The missing piece is the ability to launch directly into videos from apps like Netflix, HBO Now, or YouTube TV. Google Assistant can only access videos this way through Chromecast devices. And if you want to control your TV with an Amazon Echo or other Alexa device, you’ll need one of Amazon’s Fire TV players or Fire TV Edition smart televisions.
To be fair, using your voice as the TV remote still feels rudimentary on those devices. I’ve spent a lot of time testing Alexa with Fire TV and Google Assistant with Chromecast and have run into plenty of situations where they fail to understand requests and can’t get things done without me turning to the physical remote. It’s hard to imagine slow-and-steady Roku releasing something that might introduce frustration, even if it’s theoretically a neat idea.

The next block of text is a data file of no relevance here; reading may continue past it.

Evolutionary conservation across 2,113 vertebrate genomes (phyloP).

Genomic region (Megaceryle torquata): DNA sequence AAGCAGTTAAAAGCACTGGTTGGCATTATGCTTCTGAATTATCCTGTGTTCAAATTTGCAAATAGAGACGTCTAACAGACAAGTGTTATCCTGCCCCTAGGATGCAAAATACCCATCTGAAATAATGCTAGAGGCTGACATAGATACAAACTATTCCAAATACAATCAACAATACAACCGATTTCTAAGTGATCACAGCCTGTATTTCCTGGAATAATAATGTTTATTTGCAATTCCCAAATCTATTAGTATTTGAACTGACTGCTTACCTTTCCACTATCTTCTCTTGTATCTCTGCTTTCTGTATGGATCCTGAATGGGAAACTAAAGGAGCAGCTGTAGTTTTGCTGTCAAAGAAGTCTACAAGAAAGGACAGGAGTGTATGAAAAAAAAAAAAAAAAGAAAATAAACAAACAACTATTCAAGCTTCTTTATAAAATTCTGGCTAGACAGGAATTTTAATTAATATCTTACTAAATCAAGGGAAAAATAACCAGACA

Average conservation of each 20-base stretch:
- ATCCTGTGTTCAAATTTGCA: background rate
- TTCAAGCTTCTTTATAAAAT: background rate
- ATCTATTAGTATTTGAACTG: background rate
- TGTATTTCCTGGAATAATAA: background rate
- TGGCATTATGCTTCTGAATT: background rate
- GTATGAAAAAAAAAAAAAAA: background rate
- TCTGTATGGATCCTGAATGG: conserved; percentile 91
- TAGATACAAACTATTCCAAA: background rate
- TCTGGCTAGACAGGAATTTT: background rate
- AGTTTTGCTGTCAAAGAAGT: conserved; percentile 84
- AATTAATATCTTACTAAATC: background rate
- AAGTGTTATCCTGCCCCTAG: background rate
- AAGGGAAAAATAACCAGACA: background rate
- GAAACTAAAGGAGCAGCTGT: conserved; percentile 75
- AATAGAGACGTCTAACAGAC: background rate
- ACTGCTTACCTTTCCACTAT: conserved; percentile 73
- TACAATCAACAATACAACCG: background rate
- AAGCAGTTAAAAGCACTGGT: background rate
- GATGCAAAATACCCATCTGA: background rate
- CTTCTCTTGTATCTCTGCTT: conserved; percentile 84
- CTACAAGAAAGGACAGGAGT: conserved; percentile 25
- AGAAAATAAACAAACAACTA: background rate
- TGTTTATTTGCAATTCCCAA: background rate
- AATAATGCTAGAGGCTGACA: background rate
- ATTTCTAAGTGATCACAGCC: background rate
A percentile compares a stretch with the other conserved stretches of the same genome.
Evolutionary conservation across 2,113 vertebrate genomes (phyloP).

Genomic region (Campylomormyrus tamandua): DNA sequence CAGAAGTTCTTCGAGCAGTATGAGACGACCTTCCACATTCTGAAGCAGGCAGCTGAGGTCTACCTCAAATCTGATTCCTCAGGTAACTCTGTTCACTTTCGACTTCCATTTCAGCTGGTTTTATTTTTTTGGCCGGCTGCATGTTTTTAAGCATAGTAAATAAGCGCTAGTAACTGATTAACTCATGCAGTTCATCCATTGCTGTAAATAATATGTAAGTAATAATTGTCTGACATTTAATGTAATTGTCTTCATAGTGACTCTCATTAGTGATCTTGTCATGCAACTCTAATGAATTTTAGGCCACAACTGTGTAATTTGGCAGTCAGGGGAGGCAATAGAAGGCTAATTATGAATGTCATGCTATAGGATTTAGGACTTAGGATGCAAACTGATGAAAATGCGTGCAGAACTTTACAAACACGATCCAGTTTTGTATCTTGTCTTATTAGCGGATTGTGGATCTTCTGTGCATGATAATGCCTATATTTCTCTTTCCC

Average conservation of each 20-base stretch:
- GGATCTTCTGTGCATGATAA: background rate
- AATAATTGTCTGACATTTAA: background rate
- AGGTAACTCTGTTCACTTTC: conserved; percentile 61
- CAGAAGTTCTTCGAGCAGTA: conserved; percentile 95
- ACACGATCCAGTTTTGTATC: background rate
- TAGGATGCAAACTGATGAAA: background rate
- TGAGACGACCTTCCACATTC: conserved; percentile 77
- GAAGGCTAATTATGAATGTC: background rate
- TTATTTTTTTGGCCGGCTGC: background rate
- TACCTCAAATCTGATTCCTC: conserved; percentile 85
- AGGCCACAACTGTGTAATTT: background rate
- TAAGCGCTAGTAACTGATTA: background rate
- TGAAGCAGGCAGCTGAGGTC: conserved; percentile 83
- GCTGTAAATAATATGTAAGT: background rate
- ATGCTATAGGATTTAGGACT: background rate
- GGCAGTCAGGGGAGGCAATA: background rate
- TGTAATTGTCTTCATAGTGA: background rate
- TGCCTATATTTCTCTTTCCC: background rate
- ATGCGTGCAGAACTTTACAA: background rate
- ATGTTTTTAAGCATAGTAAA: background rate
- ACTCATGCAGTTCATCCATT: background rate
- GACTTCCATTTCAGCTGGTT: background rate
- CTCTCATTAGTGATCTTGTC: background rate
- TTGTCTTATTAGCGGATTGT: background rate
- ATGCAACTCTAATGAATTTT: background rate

Even so, Roku’s rivals are blazing ahead in smart speakers and whole-home audio. Apple TV, for instance, can output audio to one or two HomePod speakers, which in turn can connect with other AirPlay 2 speakers around the house. Amazon just announced new ways to bring Alexa to home stereos. Google is working with JBL on a soundbar that has Android TV and Chromecast built in. Meanwhile, Sonos is stealing Roku’s strategy of playing the neutral party, offering soundbars and speakers that work with Alexa, Google Assistant, and AirPlay 2. The home entertainment land grab is happening right now, and the longer Roku delays, the more it stands to miss out.